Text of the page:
Like DOCTOR ZHIVAGO (1965), ANNA KARENINA gives a cinematic snapshot of the opulent life of Imperial Russia. Although the earlier film is unable to employ the scenery of Russia’s vast landscape in the way David Lean achieved in his 1965 masterpiece, the use of trains again serves to indicate the huge distances. The snow-covered trains also give the audience the environmental experience of a harsh Russian winter (as if we need more snow!). Adrian’s rich costumes reflect both the golden age of Russia, as well as the golden age of Hollywood in their detail and luxury. About halfway through, we see part of a jolly opera, detailing the happy life of pre-revolutionary peasants.
The most shocking thing about ANNA KARENINA (1935) is that its screenplay was written by Clemence Dane, one of the notable female members of the London Detection Club of the 1930s. I have no doubt that Dane, who’s real name is Winifred Ashton, will have been all too aware of the hypocrisy and double standards of the movie industry, so perhaps I shouldn’t be surprised that she is able to capture them so completely in this film.
The shame is that ANNA KARENINA seems to be unaware of the double standards it has laid bare for its female protagonist. The blindness in regard to the gendered expectations applied to the characters of this film is representative of the 1930s – an age when the battle for women’s right was believed to have been won and it was still generally accepted that in the field of romance there was little expectation for equality among the sexes.
The first scenes of ANNA KARENINA inform us that we are entering a man’s world, where military opulence is the order of the day and a man is measured by his ability to hold his liquor. With the introduction of the character Stiva, we are told what to expect of men’s behavior toward women and how women should react/conform to it. Although Stiva is married with children, he clearly enjoys spending considerable time in the arms of other women. The audience and other characters within the film are clearly expected to respond with a “nudge-nudge, wink-wink” attitude.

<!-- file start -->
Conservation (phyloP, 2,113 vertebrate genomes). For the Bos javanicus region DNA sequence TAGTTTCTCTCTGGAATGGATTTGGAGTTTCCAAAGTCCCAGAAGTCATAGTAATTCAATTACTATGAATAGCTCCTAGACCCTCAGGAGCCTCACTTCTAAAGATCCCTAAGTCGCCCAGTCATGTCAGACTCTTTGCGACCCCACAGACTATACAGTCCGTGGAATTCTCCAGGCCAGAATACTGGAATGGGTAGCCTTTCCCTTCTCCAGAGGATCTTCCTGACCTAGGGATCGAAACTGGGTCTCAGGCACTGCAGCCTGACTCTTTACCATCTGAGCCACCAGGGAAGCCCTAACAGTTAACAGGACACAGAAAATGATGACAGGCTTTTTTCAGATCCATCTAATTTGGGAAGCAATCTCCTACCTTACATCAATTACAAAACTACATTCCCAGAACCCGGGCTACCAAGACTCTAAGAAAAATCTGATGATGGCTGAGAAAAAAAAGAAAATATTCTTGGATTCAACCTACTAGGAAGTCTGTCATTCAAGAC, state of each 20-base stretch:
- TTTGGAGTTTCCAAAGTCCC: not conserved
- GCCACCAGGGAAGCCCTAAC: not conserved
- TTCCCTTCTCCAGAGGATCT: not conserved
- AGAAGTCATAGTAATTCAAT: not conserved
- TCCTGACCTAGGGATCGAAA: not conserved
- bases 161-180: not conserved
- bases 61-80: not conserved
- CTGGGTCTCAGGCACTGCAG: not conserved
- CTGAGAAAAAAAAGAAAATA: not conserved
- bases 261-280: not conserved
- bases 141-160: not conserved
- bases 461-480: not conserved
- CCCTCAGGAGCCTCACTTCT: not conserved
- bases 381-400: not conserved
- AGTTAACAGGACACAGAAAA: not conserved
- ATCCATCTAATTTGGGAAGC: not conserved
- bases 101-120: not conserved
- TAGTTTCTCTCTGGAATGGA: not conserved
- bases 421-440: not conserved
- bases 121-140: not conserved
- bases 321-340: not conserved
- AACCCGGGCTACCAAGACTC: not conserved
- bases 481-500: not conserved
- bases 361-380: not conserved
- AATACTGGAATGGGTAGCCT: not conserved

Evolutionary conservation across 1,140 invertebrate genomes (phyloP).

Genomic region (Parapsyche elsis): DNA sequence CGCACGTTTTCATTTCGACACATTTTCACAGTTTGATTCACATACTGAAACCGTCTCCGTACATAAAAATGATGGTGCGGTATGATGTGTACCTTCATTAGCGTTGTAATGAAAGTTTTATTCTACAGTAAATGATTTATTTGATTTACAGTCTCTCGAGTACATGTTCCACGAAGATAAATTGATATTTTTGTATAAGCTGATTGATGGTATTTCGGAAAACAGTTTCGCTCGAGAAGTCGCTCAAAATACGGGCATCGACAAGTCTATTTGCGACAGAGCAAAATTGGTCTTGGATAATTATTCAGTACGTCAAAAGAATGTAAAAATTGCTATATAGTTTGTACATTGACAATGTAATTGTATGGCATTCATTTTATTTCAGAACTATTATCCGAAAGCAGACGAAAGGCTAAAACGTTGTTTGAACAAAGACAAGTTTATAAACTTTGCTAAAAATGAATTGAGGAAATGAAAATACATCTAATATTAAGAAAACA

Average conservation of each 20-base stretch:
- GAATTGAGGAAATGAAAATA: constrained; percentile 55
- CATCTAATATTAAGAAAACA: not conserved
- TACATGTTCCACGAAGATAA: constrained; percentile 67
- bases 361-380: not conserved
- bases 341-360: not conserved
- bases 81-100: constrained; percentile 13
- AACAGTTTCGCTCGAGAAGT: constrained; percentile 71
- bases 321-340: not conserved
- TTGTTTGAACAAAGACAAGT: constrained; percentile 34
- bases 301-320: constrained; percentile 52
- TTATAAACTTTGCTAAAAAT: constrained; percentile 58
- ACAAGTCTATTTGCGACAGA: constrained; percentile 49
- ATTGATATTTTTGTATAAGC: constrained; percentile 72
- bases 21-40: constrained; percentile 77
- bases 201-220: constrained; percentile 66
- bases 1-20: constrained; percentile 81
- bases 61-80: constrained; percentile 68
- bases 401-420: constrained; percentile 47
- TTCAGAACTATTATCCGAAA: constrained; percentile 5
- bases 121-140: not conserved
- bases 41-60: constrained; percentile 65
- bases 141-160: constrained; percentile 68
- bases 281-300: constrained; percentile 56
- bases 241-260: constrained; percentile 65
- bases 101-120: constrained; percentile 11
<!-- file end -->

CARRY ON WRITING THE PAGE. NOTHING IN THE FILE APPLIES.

Throughout the ordeal, Stiva’s wife is shown as foolish for believing their marriage is over because he continues to publicly fraternize with the opposite sex. The first irony is that it is Stiva’s sister Anna who mediates, consoling Stiva’s wife with “He’s worse off than you are.” The second irony is that despite Anna’s intervention, Stiva still claims the victory as his own: “I managed it, but it required considerable tact.”
Anna’s entrance to the film which bears her name comes after the reveling scenes in which the male characters are unpacked for the audience. The result is that her appearing through the mist to Count Vronsky (Fredric March) is seen through his eyes. Our whole comprehension of Anna is through the male gaze, as was often the case in most of Garbo’s 30s pictures. Before she has many lines of her own, Anna is defined for us first as a sister, then as a wife and mother. Only after these frames of male relation are in place is she able to speak or in any way express her own character.